If you were involved in a minor car accident, such as a parking lot accident, you might wonder if you can move forward without reporting the crash and dealing with the related paperwork. Some accidents may cause vehicle damage but no injuries to anyone involved. Different states have different rules governing the reporting of an accident to law enforcement. However, virtually every insurance policy requires a driver to report any accident—no matter how minor—to the insurance company.

Reporting to Law Enforcement

Whether you need to report an accident to law enforcement often depends on whether it resulted in injuries. If the collision caused only property damage, you might not need to report it at all. In some states, you may need to report an accident that caused only property damage if the damage is worth more than a certain amount. Getting law enforcement involved can be helpful in some instances, even if you did not need to report the accident by law.

It is expected that drivers involved in an accident stop at the scene so that they can exchange contact and insurance information. If a driver that was directly involved in an accident does not do this, or if you suspect that they are uninsured, law enforcement can, in some cases, help you track down the driver or encourage them to cooperate. Additionally, the official police report that law enforcement generates from the accident site may also help provide critical information in determining who was at fault. They can investigate the scene in detail, record physical evidence, and take down observations or statements from any witnesses. While you may think that you will not need to file a claim because there were no injuries, certain types of damages may arise later for which you may want to seek compensation.

It is worth noting that even if you do report the accident to law enforcement, they sometimes will not respond to accidents that do not involve injuries during emergencies caused by weather or other extenuating circumstances out of their control. In this case, you can still complete an accident report form with the other driver and mail it to the appropriate agency. Gas stations and roadside stores may provide these forms.

Reporting to Insurers

Drivers in accidents that do not cause injuries often feel reluctant to contact the insurer about them. They may think that the hassle of filling out the paperwork is unnecessary, and they may be concerned that their premiums will increase. However, failing to fill out a report for your insurance company is a severe mistake.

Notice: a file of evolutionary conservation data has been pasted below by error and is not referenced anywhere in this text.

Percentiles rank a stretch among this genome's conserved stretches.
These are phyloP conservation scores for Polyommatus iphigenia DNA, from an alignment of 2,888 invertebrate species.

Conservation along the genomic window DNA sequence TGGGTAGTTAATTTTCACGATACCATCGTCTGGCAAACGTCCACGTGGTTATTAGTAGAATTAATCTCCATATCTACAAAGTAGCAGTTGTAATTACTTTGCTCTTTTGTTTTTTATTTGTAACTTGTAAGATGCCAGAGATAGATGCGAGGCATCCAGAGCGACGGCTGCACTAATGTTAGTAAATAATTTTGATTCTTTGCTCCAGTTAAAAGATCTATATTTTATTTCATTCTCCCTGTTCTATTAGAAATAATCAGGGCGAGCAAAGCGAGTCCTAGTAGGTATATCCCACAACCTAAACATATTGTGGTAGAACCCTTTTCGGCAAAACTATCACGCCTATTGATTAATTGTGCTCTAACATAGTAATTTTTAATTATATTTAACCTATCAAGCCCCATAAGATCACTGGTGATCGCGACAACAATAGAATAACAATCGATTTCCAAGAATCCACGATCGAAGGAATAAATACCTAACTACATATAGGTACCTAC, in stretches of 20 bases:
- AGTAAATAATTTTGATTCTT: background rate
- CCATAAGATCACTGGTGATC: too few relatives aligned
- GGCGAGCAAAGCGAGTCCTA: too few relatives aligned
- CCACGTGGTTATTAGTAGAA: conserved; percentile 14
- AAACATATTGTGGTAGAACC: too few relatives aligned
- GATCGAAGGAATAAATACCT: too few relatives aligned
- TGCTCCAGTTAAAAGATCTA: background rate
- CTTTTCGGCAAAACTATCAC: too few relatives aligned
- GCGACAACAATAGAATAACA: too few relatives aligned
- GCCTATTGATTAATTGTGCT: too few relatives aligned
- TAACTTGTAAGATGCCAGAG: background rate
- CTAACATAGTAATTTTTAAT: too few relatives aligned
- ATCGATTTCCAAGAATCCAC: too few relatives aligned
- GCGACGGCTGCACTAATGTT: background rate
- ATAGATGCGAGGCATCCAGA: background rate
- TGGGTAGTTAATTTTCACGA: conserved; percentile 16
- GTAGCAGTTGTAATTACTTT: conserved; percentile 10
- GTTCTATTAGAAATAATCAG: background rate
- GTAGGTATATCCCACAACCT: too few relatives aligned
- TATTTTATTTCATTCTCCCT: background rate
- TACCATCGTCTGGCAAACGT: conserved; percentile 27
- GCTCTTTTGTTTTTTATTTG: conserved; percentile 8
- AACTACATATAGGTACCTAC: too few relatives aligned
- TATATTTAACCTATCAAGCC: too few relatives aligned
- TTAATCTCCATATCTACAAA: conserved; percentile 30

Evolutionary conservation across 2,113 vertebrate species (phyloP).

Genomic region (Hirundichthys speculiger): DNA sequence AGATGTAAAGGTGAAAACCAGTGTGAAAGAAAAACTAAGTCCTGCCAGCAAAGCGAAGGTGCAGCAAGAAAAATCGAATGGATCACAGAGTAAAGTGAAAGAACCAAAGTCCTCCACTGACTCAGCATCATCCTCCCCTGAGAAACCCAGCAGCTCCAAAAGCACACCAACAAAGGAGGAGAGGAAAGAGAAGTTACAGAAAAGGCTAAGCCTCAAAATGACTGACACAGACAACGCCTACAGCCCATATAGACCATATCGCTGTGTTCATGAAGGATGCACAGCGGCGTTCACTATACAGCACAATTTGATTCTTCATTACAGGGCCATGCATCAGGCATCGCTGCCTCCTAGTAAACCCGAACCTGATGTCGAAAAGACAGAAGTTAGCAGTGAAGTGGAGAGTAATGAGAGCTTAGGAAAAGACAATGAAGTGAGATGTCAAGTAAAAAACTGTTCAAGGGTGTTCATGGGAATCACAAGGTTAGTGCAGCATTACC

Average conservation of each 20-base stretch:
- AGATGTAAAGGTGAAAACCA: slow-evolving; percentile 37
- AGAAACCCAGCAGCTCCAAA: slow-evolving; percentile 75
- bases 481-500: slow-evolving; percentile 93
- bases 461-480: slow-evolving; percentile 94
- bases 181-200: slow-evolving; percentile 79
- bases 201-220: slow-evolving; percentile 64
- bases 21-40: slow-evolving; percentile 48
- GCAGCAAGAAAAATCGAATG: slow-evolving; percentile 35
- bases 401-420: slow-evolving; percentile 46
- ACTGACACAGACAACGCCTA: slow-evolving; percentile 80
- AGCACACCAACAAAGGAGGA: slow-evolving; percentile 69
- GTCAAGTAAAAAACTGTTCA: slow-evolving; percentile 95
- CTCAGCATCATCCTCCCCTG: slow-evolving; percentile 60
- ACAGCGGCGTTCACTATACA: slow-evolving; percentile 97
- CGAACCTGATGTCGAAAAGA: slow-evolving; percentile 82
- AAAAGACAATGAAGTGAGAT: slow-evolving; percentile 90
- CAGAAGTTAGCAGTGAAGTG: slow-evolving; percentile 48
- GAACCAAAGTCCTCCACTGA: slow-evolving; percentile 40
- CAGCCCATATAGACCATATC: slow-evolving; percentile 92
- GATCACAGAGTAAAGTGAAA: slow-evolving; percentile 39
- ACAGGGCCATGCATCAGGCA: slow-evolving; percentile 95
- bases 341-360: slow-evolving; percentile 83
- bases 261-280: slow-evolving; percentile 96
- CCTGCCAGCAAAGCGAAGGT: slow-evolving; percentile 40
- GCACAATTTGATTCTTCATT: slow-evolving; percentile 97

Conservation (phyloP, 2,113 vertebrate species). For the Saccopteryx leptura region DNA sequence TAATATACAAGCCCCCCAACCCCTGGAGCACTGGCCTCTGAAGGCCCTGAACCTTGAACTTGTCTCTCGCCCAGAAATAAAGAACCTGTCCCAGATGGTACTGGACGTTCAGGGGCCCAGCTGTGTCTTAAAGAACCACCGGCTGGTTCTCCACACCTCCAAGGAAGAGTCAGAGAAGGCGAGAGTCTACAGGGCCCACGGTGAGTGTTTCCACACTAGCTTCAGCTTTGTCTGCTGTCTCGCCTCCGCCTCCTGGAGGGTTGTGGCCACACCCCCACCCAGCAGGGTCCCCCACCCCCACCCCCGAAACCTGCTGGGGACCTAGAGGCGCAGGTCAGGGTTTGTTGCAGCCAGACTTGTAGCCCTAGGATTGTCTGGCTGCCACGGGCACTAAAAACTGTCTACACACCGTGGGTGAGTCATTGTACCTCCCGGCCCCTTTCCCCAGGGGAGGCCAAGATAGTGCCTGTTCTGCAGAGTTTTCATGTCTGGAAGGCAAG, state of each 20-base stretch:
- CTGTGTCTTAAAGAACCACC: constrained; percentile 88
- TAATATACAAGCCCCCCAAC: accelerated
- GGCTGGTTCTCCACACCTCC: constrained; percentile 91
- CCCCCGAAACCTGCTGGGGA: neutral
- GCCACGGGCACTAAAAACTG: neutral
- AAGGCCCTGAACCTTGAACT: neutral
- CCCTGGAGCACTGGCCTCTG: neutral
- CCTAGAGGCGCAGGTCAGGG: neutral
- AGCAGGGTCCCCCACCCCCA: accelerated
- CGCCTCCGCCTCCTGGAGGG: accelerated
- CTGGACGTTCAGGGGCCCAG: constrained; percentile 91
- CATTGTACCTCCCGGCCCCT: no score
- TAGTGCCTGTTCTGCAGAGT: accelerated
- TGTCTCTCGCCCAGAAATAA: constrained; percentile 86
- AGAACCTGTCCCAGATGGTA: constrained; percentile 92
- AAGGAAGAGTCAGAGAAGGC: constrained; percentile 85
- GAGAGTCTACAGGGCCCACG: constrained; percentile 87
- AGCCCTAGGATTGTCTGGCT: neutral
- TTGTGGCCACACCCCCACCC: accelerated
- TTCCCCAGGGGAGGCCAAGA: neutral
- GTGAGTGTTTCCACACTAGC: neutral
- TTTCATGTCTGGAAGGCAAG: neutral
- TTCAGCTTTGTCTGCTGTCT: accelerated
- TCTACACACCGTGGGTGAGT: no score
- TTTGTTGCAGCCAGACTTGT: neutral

If you eventually find out that your injuries were more severe than you realized, or if the other driver later alleges injuries or significant vehicle damage, you may not be able to get coverage through your insurer. It likely will point out that since you did not report the accident, it is not liable to honor specific provisions of your existing policy. And, if the costs of the accident turn out to be substantial for any number of reasons that might arise, you may end up paying more than you would have through increased premiums.

There are the occasional rare situations in which no dispute could arise out of an accident. For example, you bumped a building on your property or a piece of equipment that you own. If the resulting damage only affects property that you own, and nobody is injured, there is a chance you might not face repercussions for not reporting the accident to your insurer. However, filling out a report is prudent and usually legally required step to take, and highly recommended no matter the circumstance.

Evidence in Car Accident Cases

Even if you believe that your car accident was relatively minor, you should still make sure to do due diligence in collecting as much evidence onsite immediately following the crash. Photographs of the accident scene and any property damage or injuries can help you establish costs later if another driver or an insurer contests your claim. Additionally, any potential witnesses in the area who saw the accident and the events leading up to it can also help corroborate your side of the story. Both physical evidence and memories can fade over time, which makes it essential to act promptly in building your claim.

Video & Photographs

Assuming that injuries do not prevent you from doing so, you should take videos and pictures with your phone from the scene. Be sure to capture footage from various angles and also photograph debris from the collision, skid marks, and other visual evidence of the crash. Another important part of the accident scene is any stop sign, traffic signal, or other traffic control device. Taking a photo or video that includes the device can show who had the right of way and where the accident happened in relation.

Perhaps the other driver has claimed that they could not see your vehicle correctly from the angle at which they approached it. You can take photos from the perspective of the other driver to undermine this argument and show that the visibility was better than they are arguing if it was.

Photos and videos of the vehicles, including close-ups of any damage, can help prove the extent of your losses and illuminate the mechanics of the accident. You should also document any injuries that you may have suffered.